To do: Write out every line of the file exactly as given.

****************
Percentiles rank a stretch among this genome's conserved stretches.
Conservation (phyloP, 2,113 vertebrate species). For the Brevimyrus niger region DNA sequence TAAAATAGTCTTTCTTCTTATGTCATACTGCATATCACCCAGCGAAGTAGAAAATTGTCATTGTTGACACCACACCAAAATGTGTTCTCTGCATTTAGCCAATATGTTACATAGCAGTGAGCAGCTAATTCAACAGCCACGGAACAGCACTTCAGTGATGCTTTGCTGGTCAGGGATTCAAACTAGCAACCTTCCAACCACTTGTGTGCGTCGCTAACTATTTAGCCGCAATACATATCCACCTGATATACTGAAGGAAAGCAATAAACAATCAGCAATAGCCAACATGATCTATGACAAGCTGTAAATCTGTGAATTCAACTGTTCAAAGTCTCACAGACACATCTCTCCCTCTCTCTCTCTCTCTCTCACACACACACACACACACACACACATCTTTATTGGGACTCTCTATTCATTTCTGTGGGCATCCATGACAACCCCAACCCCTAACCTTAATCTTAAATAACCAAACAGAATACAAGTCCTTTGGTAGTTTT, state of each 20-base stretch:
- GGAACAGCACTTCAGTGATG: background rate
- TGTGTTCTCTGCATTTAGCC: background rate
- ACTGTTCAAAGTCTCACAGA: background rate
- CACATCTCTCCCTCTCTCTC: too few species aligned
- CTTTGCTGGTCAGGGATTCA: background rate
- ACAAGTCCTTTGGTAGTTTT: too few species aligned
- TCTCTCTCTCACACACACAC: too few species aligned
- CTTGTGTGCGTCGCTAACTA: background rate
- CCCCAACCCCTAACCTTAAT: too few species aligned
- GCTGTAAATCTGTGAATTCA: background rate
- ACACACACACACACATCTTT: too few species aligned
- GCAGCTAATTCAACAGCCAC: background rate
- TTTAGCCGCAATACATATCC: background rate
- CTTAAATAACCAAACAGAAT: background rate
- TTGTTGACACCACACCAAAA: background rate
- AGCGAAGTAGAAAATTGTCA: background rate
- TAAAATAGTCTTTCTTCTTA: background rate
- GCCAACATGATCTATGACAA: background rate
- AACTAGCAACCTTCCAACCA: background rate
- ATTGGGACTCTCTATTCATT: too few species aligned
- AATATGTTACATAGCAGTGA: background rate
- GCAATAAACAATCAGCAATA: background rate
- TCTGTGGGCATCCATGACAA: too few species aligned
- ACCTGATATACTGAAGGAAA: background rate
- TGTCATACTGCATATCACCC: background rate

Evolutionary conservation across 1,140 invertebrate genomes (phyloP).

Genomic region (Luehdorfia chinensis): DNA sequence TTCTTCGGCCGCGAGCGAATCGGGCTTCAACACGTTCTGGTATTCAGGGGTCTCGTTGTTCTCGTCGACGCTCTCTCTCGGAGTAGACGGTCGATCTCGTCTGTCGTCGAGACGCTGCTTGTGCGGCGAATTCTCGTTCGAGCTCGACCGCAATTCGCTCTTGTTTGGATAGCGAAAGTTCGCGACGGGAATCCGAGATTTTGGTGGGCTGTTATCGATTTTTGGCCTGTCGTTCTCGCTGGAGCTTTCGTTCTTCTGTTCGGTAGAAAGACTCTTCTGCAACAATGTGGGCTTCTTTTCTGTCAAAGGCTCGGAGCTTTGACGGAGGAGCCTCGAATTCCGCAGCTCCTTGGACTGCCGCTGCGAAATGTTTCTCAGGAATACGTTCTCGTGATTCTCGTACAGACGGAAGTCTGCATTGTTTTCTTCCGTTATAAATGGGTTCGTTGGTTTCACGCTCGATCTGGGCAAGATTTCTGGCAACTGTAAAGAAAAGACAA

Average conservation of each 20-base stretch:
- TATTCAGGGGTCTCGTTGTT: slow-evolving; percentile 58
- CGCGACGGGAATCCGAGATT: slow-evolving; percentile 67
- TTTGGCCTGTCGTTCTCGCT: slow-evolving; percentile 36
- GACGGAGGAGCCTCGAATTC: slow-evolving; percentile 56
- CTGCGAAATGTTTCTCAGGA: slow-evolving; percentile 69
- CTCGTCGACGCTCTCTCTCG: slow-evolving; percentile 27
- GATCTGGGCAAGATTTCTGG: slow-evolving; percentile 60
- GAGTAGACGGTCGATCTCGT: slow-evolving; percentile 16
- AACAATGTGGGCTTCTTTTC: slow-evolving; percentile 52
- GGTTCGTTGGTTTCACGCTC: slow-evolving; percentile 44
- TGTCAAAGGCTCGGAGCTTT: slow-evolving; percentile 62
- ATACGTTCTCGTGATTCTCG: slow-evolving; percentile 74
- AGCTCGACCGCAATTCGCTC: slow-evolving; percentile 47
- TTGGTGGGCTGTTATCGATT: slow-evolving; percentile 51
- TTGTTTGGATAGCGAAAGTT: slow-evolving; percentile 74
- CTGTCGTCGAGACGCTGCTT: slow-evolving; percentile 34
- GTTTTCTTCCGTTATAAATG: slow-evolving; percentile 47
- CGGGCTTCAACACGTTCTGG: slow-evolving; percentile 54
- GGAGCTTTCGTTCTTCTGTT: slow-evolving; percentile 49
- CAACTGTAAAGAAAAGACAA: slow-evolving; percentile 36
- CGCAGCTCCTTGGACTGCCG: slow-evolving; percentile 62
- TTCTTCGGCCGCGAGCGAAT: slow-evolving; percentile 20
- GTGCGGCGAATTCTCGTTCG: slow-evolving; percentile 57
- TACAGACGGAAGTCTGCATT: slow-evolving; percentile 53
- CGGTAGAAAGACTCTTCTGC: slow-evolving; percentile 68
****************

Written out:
Percentiles rank a stretch among this genome's conserved stretches.
Conservation (phyloP, 2,113 vertebrate species). For the Brevimyrus niger region DNA sequence TAAAATAGTCTTTCTTCTTATGTCATACTGCATATCACCCAGCGAAGTAGAAAATTGTCATTGTTGACACCACACCAAAATGTGTTCTCTGCATTTAGCCAATATGTTACATAGCAGTGAGCAGCTAATTCAACAGCCACGGAACAGCACTTCAGTGATGCTTTGCTGGTCAGGGATTCAAACTAGCAACCTTCCAACCACTTGTGTGCGTCGCTAACTATTTAGCCGCAATACATATCCACCTGATATACTGAAGGAAAGCAATAAACAATCAGCAATAGCCAACATGATCTATGACAAGCTGTAAATCTGTGAATTCAACTGTTCAAAGTCTCACAGACACATCTCTCCCTCTCTCTCTCTCTCTCTCACACACACACACACACACACACACATCTTTATTGGGACTCTCTATTCATTTCTGTGGGCATCCATGACAACCCCAACCCCTAACCTTAATCTTAAATAACCAAACAGAATACAAGTCCTTTGGTAGTTTT, state of each 20-base stretch:
- GGAACAGCACTTCAGTGATG: background rate
- TGTGTTCTCTGCATTTAGCC: background rate
- ACTGTTCAAAGTCTCACAGA: background rate
- CACATCTCTCCCTCTCTCTC: too few species aligned
- CTTTGCTGGTCAGGGATTCA: background rate
- ACAAGTCCTTTGGTAGTTTT: too few species aligned
- TCTCTCTCTCACACACACAC: too few species aligned
- CTTGTGTGCGTCGCTAACTA: background rate
- CCCCAACCCCTAACCTTAAT: too few species aligned
- GCTGTAAATCTGTGAATTCA: background rate
- ACACACACACACACATCTTT: too few species aligned
- GCAGCTAATTCAACAGCCAC: background rate
- TTTAGCCGCAATACATATCC: background rate
- CTTAAATAACCAAACAGAAT: background rate
- TTGTTGACACCACACCAAAA: background rate
- AGCGAAGTAGAAAATTGTCA: background rate
- TAAAATAGTCTTTCTTCTTA: background rate
- GCCAACATGATCTATGACAA: background rate
- AACTAGCAACCTTCCAACCA: background rate
- ATTGGGACTCTCTATTCATT: too few species aligned
- AATATGTTACATAGCAGTGA: background rate
- GCAATAAACAATCAGCAATA: background rate
- TCTGTGGGCATCCATGACAA: too few species aligned
- ACCTGATATACTGAAGGAAA: background rate
- TGTCATACTGCATATCACCC: background rate

Evolutionary conservation across 1,140 invertebrate genomes (phyloP).

Genomic region (Luehdorfia chinensis): DNA sequence TTCTTCGGCCGCGAGCGAATCGGGCTTCAACACGTTCTGGTATTCAGGGGTCTCGTTGTTCTCGTCGACGCTCTCTCTCGGAGTAGACGGTCGATCTCGTCTGTCGTCGAGACGCTGCTTGTGCGGCGAATTCTCGTTCGAGCTCGACCGCAATTCGCTCTTGTTTGGATAGCGAAAGTTCGCGACGGGAATCCGAGATTTTGGTGGGCTGTTATCGATTTTTGGCCTGTCGTTCTCGCTGGAGCTTTCGTTCTTCTGTTCGGTAGAAAGACTCTTCTGCAACAATGTGGGCTTCTTTTCTGTCAAAGGCTCGGAGCTTTGACGGAGGAGCCTCGAATTCCGCAGCTCCTTGGACTGCCGCTGCGAAATGTTTCTCAGGAATACGTTCTCGTGATTCTCGTACAGACGGAAGTCTGCATTGTTTTCTTCCGTTATAAATGGGTTCGTTGGTTTCACGCTCGATCTGGGCAAGATTTCTGGCAACTGTAAAGAAAAGACAA

Average conservation of each 20-base stretch:
- TATTCAGGGGTCTCGTTGTT: slow-evolving; percentile 58
- CGCGACGGGAATCCGAGATT: slow-evolving; percentile 67
- TTTGGCCTGTCGTTCTCGCT: slow-evolving; percentile 36
- GACGGAGGAGCCTCGAATTC: slow-evolving; percentile 56
- CTGCGAAATGTTTCTCAGGA: slow-evolving; percentile 69
- CTCGTCGACGCTCTCTCTCG: slow-evolving; percentile 27
- GATCTGGGCAAGATTTCTGG: slow-evolving; percentile 60
- GAGTAGACGGTCGATCTCGT: slow-evolving; percentile 16
- AACAATGTGGGCTTCTTTTC: slow-evolving; percentile 52
- GGTTCGTTGGTTTCACGCTC: slow-evolving; percentile 44
- TGTCAAAGGCTCGGAGCTTT: slow-evolving; percentile 62
- ATACGTTCTCGTGATTCTCG: slow-evolving; percentile 74
- AGCTCGACCGCAATTCGCTC: slow-evolving; percentile 47
- TTGGTGGGCTGTTATCGATT: slow-evolving; percentile 51
- TTGTTTGGATAGCGAAAGTT: slow-evolving; percentile 74
- CTGTCGTCGAGACGCTGCTT: slow-evolving; percentile 34
- GTTTTCTTCCGTTATAAATG: slow-evolving; percentile 47
- CGGGCTTCAACACGTTCTGG: slow-evolving; percentile 54
- GGAGCTTTCGTTCTTCTGTT: slow-evolving; percentile 49
- CAACTGTAAAGAAAAGACAA: slow-evolving; percentile 36
- CGCAGCTCCTTGGACTGCCG: slow-evolving; percentile 62
- TTCTTCGGCCGCGAGCGAAT: slow-evolving; percentile 20
- GTGCGGCGAATTCTCGTTCG: slow-evolving; percentile 57
- TACAGACGGAAGTCTGCATT: slow-evolving; percentile 53
- CGGTAGAAAGACTCTTCTGC: slow-evolving; percentile 68